The new Kenwood NEXEDGE radio system is designed to accommodate user groups such as all tractor drivers or refinery staff but also to allow calls between individuals. Remote hands-free speaker microphones are used for individual users in the field to improve safety and productivity. Kenwood NX-3000 Series radios are IP67 rated against dust and water ingress which makes them ideally suited for the harsh indoor and outdoor environments of wine making in which they must operate.
Digital Radio delivers the best Speech Quality
Digital radio offers the best speech reproduction and reception quality thanks to its advanced noise suppression and cancelling technologies. External noise sources such as machinery is filtered out and suppressed effectively. “Noise cancellation is a really important factor for us” Mr Bicking reports, continuing: “Delivery of the precious grapes to the presses calls for careful handing so as not to damage them. This is achieved by vibrating the delivery container to allow the grapes fall gently into the sorting hopper.
Andreas Wenz, Foreman at the vineyard, reports: “The radios from Kenwood are robust and compact. We are able to operate them in all conditions be it cold, rainy or extremely hot.”
“Exact timing plays is a critical element of the transport schedule and the NXDN radios from Kenwood play an important part in the smooth operation” comments Technical Operations Manager Clemens Schmitt who coordinates transport and delivery of the hand picked Riesling grapes.
This stage of the production process is very noisy. The new Kenwood digital radios cancel virtually all the background noise whereas with the old wired intercom system we could barely hear our colleagues. It really works very well, and the difference is remarkable”.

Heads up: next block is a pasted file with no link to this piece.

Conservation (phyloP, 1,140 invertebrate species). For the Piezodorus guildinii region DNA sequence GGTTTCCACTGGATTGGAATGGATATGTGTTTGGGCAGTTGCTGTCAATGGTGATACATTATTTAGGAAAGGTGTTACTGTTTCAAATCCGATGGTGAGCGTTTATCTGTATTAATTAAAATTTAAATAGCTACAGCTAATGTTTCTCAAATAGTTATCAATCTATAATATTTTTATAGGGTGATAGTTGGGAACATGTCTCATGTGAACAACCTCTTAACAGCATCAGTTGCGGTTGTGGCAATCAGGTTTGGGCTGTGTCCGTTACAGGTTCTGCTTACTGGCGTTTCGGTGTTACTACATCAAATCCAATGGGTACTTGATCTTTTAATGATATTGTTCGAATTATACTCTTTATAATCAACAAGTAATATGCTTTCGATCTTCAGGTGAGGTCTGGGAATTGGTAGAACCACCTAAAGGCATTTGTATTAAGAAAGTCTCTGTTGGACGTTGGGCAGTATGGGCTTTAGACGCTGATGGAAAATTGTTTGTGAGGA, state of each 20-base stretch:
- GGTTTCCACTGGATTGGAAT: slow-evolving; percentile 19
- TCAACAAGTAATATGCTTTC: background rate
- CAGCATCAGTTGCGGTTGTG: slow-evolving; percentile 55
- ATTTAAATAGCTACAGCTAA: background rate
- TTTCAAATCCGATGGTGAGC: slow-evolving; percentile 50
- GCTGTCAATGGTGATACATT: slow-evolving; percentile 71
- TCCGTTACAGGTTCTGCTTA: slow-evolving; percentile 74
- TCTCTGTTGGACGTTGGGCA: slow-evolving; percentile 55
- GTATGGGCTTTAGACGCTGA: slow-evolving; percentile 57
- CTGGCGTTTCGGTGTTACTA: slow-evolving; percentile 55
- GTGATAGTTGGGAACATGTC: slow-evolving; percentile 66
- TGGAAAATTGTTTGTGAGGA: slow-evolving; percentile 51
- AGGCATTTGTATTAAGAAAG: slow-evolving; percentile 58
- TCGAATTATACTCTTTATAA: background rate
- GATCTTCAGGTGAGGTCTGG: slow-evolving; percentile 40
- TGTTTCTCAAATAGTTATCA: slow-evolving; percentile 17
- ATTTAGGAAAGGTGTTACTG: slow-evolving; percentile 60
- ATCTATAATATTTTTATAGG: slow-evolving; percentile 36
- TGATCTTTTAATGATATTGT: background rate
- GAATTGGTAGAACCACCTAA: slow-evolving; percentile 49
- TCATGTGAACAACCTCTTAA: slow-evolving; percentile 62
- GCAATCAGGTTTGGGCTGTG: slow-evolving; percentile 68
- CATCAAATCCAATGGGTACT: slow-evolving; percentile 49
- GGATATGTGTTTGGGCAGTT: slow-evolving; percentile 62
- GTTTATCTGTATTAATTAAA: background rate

A fixed mobile radio has now been installed close to the hopper as it is better suited for the operating environment providing users with easy access to communication using the attached microphone and eliminating the risk of a portable radio accidentally falling into the machinery.
One of the other features of the new digital radio system that thankfully has not had to be put to the test is the Emergency Call function. When a user presses the emergency button, all remaining users on the same channel will be muted, the microphone of the radio initiating the emergency call will be activated and a call to the fixed base station will be setup. “We see ability for an emergency call to take priority as a major advantage in the event of an accident or a major disruption to the production process” comments Mr Bicking.
New developments to the system are being considered
Such has been the success of the new radio system that further applications have been applied; for example, providing the vital communication necessary between two tractor drivers working in harness when towing the single machine used to prepare highly compacted soil.“The radios have already proven to be invaluable in improving safety and efficiency and we are now considering adding a repeater to extend the coverage even further and using the system during plant protection work where it would be much easier if all colleagues could listen into a conversation. None of this would have been possible using our old communication methods” Mr Bicking concludes.